Parisians seem to love to smoke and eat baguettes, but they absolutely do not dig wearing bicycling helmets –although I did see one woman wearing a cute one (go girl!). When I asked a bicycle shop worker why no one wears helmets, he explained, “because there is no law to do so, and it would not look right with one’s Sunday best outfit.” The worker was originally from Holland and said that the folks in Amsterdam absolutely don’t wear helmets either, but that cycling paths are everywhere and completely separate from traffic.
I was totally confused when my gps kept sending me down one way streets in Paris. It turns out that cyclists are permitted on oneway streets going in the opposite direction of traffic. Oh my – a little frightening on the many extra narrow ones. Note that Sunday is a good day to cycle as lots of stuff is closed and the traffic is very slight. Paris does have designated cycling paths throughout the city, but you may have something like a massive market set up on it, and no one giving a damn about you being a cyclist as they select the perfect cheese.
Paris has a nifty public bicycle system set up and people seem to be using it. I would say that was probably the majority of bicycle that I saw about town. You join it online. Then you can pick up or drop off a bicycle all over town (supposedly they have designated locations every 500 meters). The first 30 mins are free. So the trick is to do short trips. Thereafter there is a minimal hourly fee. The snag I was told is that sometimes when you go to leave a bicycle, the rack will be full and you end up spending lots of extra time riding around looking for an open one. It all depends where you are going. Also, sometimes the bicycles are not in great working order. However, the people I saw on them clearly were making use of them. Paris could use more biking parking though. Oh and about those cool little seats cyclists attach to their rear racks (see pic)! So Cool!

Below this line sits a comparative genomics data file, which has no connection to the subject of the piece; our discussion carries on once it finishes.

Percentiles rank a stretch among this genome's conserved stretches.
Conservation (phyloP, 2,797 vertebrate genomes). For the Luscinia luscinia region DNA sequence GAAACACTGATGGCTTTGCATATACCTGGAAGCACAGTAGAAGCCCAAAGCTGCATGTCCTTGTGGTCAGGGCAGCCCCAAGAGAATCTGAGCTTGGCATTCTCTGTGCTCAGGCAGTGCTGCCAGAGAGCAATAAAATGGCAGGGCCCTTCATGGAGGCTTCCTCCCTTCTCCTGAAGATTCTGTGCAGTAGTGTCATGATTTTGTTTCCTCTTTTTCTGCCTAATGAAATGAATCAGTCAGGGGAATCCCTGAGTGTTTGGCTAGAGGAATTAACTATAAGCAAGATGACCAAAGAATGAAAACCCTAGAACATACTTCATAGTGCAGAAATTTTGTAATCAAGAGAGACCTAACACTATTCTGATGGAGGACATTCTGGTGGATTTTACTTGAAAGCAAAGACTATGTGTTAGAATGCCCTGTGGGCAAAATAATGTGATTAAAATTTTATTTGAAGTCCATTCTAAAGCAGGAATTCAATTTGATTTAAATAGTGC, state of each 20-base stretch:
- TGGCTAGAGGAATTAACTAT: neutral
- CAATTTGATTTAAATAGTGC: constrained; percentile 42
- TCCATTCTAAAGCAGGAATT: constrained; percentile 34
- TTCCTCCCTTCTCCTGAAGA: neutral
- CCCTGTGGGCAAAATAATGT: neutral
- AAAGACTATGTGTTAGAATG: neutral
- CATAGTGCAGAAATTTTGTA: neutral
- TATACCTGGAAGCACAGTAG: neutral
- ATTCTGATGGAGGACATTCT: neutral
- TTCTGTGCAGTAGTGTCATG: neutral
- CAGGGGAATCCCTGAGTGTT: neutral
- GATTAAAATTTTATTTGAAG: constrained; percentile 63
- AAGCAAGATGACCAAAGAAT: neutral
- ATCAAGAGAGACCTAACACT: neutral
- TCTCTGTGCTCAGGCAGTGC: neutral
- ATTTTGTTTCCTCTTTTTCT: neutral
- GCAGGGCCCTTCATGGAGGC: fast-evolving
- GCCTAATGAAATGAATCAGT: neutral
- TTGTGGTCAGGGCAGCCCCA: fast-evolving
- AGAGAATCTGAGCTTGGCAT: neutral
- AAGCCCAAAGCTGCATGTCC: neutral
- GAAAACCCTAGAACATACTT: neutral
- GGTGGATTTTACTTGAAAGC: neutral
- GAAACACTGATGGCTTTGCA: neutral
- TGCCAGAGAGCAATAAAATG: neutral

I’m loving my new bicycle flag! A whole new Paris opened up when I added my fun homemade one. Suddenly the otherwise extra cool standoffish French were smiling and chatting me up. One person remarked, “It makes you look friendly and like you are on some sort of journey.” As an improvement for the future, the pole need to be shorter so the flag does not catch in trees or trains in cities. The flag won’t be good for stealth camping, but otherwise, I’m digging it (plus, it does detach so I can hide it when need be). Okay time to get out on the road and out of the city!